We all have biases. And you cannot really approach family law well without being curious about other people and their unique family circumstances. Cultural competency is not a one and done sort of thing. There are significant differences between those who live in the city versus rural areas, regardless of ethnicity or religion, for example. In other words, a little more than a superficial understanding and a desire to have more than just a superficial understanding is required in these cases. Along those lines, as a former corrections officer, I know how very difficult and dangerous these cases can be. Still, I wonder if our frontline professionals would be willing to more routinely take reports from alleged victims, regardless of whether they believed there was enough evidence to prosecute, if they understood that taking the time to do so is homicide prevention. Or, instead of presuming a victim of domestic violence is not really afraid of their abuser because they contacted them, understanding that sometimes such behavior is the most reasonable thing they could do because if someone is hunting you, wanting to harm you, don’t you want to know where they are?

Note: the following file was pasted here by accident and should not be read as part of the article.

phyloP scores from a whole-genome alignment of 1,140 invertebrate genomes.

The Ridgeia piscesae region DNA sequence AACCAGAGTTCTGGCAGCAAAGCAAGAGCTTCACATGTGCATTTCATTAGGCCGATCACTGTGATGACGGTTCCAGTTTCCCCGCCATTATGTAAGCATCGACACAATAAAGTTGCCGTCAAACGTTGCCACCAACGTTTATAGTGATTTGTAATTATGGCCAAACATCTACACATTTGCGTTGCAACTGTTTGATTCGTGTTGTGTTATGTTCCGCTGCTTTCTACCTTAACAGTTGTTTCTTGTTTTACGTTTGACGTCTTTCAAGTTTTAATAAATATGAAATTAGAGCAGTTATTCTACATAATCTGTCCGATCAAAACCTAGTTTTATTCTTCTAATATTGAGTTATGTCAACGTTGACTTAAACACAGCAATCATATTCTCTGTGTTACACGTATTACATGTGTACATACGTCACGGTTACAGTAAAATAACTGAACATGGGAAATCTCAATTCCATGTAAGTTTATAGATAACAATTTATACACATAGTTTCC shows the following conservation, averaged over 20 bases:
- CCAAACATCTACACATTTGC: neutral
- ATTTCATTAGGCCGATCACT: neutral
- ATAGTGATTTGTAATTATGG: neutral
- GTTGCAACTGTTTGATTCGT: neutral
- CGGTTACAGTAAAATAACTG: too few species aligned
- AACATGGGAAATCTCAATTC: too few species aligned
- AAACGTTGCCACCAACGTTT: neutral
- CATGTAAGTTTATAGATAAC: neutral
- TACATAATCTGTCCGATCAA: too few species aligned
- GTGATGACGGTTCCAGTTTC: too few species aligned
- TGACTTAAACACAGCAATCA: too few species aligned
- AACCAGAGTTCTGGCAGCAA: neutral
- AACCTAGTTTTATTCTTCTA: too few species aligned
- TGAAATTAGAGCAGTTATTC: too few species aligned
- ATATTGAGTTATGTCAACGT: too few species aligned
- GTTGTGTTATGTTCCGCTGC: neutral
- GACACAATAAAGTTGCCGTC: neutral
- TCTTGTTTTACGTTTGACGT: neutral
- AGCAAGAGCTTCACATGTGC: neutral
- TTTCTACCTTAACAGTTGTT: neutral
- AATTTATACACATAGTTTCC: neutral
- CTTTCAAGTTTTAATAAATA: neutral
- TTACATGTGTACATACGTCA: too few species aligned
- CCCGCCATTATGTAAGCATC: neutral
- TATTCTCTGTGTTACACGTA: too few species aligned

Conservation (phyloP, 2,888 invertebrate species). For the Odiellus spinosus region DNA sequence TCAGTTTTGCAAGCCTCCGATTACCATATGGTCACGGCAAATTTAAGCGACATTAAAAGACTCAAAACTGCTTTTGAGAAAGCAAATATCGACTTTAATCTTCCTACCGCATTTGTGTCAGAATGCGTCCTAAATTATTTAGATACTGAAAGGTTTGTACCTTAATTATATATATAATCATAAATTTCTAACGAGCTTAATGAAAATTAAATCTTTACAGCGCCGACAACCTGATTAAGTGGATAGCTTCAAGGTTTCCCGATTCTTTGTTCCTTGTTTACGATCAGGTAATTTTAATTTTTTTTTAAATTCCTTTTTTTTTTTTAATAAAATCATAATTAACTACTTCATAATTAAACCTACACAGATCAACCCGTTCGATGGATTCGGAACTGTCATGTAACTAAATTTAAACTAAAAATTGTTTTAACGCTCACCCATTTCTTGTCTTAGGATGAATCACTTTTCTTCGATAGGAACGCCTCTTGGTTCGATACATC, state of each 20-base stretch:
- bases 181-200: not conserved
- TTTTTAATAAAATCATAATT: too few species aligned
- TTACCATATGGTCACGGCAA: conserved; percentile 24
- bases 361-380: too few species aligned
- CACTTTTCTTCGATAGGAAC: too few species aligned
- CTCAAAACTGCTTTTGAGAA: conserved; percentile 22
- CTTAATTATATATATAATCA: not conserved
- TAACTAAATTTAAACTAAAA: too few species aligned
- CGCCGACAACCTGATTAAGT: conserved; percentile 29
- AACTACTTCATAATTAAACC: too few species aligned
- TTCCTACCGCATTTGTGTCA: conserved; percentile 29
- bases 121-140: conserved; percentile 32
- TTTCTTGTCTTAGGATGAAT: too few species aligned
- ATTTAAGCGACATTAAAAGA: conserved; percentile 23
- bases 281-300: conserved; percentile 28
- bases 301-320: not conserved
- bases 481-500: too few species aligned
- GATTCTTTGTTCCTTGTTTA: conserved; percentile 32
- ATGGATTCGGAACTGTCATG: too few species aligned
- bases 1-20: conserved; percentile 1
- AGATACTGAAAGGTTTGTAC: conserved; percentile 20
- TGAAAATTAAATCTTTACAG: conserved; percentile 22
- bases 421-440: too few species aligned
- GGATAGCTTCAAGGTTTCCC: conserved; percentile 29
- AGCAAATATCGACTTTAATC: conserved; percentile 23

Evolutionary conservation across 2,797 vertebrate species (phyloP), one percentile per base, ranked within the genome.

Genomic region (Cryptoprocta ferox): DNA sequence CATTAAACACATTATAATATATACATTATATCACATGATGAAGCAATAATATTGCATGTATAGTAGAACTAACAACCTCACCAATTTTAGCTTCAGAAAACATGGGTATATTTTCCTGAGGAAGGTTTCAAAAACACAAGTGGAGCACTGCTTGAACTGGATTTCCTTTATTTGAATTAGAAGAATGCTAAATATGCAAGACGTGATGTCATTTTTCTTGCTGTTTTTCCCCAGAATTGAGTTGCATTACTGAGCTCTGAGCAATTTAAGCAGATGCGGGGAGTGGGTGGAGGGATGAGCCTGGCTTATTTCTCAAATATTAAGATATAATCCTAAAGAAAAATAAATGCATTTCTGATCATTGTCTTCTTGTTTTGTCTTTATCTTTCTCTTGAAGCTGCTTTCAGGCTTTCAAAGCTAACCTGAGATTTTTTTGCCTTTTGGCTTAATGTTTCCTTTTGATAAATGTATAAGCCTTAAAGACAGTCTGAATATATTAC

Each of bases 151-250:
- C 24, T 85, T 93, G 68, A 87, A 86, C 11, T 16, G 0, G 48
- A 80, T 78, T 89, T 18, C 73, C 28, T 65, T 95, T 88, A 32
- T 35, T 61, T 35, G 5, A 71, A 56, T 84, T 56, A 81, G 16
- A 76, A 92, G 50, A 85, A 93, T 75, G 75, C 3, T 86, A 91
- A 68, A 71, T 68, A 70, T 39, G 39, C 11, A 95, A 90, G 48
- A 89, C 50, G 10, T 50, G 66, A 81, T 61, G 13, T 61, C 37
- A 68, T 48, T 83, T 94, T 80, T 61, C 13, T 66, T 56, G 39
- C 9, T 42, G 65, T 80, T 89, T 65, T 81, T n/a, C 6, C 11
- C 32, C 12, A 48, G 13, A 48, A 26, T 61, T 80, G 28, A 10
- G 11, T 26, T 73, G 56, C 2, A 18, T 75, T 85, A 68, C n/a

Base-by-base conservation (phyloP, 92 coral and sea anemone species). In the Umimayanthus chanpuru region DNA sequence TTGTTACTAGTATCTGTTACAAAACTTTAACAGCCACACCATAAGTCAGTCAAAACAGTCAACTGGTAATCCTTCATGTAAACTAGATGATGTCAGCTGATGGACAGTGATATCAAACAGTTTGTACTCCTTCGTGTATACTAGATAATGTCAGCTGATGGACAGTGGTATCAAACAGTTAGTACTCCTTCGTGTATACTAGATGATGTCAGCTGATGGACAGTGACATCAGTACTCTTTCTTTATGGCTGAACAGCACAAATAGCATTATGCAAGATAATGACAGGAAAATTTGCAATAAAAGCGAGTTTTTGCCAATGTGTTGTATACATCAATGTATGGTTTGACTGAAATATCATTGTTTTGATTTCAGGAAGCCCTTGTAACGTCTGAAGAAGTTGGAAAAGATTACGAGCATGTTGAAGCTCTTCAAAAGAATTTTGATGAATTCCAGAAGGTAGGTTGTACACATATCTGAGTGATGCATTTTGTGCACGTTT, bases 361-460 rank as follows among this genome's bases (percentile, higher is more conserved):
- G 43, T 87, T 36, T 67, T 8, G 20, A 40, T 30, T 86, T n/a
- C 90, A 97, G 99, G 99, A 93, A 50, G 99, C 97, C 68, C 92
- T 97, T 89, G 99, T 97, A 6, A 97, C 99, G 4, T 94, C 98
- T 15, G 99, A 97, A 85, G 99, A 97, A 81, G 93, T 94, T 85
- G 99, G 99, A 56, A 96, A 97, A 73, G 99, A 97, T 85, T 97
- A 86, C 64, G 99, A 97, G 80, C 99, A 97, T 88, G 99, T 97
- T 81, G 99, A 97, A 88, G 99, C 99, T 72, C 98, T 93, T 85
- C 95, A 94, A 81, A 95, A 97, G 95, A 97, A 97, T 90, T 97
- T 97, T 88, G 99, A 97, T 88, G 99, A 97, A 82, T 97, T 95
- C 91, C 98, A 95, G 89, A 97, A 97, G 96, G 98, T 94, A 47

What is fulfilling and challenging about advocating for the rights of vulnerable individuals within the legal system?

Vicarious trauma is a very real thing. Sometimes it feels like I am just failing forward. I find that I sometimes need to go for a walk and have a good cry before moving on to my next case. But I am committed to living my values even though it may be taxing and difficult. Like anyone else, I prefer comfort and safety, but there can really be a difference between making a living and making a life. I am just not interested in training myself to be checked out. Ignoring problems or casting them into a pretty flowery light does not inoculate you from them. And, turns out, living with a sense of purpose does not require the monumental changes most people think it does. It just requires a willingness to honestly face whatever it is that is standing before you and accept it and address it as it is, warts and all.

Can you share a personal achievement or milestone in your career that you are particularly proud of?

Oh my goodness. I can’t really say I’m proud of this, but I met Mother Teresa in Calcutta. She was very kind and I wish I could say I feel proud recalling that memory, but it is one of the most ridiculously awkward moments of my life because I could not think of a single word to say to her! My mind was completely blank, I tell ya! I was just so overcome because in the moment it struck me: what the heck did someone like me have to say to someone like Mother Teresa who had given up everything in her life to devote herself to helping the poor? What does one say upon meeting someone like that?

What advice do you have for someone considering a career change/shift?